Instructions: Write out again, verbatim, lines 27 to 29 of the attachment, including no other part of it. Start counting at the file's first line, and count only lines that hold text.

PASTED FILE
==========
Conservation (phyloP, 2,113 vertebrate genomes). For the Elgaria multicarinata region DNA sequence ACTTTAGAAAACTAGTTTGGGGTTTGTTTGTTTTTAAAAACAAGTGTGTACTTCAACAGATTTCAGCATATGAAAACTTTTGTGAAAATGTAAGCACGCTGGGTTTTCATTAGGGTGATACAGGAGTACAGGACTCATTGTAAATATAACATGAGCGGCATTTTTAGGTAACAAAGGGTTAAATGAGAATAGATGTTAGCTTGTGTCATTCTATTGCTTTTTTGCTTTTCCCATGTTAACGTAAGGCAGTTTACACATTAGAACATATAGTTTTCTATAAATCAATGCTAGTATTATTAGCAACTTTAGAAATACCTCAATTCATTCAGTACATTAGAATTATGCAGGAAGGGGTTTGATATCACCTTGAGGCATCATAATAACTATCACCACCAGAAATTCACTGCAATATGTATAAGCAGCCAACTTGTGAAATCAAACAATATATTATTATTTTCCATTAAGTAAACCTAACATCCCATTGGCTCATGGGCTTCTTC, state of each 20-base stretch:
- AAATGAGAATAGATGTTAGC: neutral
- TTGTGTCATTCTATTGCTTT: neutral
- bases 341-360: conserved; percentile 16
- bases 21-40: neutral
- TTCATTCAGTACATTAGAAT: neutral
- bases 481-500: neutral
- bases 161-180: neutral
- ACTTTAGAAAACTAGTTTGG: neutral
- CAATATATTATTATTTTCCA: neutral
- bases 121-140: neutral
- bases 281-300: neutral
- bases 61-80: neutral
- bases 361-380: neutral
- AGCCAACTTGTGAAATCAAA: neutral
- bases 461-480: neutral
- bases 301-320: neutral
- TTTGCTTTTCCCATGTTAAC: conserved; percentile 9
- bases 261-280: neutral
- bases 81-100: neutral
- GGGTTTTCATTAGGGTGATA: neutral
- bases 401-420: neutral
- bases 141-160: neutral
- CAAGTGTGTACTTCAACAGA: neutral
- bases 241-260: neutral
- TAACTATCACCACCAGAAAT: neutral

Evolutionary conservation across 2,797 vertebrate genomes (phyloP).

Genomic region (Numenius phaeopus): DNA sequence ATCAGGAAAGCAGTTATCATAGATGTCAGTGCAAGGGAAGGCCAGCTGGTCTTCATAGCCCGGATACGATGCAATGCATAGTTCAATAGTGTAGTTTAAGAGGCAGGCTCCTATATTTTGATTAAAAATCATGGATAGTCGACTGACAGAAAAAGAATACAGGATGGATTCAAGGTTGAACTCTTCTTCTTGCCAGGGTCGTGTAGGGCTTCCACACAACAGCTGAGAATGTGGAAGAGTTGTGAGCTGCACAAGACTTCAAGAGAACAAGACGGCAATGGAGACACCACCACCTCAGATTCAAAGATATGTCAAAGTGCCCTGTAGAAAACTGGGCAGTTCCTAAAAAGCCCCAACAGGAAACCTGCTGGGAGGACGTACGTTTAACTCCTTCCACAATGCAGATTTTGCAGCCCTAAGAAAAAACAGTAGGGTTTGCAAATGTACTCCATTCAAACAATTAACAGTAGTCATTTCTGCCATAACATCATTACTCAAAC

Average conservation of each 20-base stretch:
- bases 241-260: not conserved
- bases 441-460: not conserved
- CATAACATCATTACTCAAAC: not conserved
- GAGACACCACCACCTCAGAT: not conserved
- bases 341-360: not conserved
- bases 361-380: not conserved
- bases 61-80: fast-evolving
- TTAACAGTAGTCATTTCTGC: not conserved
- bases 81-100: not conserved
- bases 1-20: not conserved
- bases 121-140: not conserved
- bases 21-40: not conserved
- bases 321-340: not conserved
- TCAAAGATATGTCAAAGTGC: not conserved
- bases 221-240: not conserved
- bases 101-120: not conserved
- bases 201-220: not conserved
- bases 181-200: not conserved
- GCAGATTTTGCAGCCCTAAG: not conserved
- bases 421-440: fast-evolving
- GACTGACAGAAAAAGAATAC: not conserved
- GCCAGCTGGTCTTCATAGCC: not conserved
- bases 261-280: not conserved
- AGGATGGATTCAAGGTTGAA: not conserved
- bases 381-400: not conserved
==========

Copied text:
Evolutionary conservation across 2,797 vertebrate genomes (phyloP).

Genomic region (Numenius phaeopus): DNA sequence ATCAGGAAAGCAGTTATCATAGATGTCAGTGCAAGGGAAGGCCAGCTGGTCTTCATAGCCCGGATACGATGCAATGCATAGTTCAATAGTGTAGTTTAAGAGGCAGGCTCCTATATTTTGATTAAAAATCATGGATAGTCGACTGACAGAAAAAGAATACAGGATGGATTCAAGGTTGAACTCTTCTTCTTGCCAGGGTCGTGTAGGGCTTCCACACAACAGCTGAGAATGTGGAAGAGTTGTGAGCTGCACAAGACTTCAAGAGAACAAGACGGCAATGGAGACACCACCACCTCAGATTCAAAGATATGTCAAAGTGCCCTGTAGAAAACTGGGCAGTTCCTAAAAAGCCCCAACAGGAAACCTGCTGGGAGGACGTACGTTTAACTCCTTCCACAATGCAGATTTTGCAGCCCTAAGAAAAAACAGTAGGGTTTGCAAATGTACTCCATTCAAACAATTAACAGTAGTCATTTCTGCCATAACATCATTACTCAAAC

Average conservation of each 20-base stretch: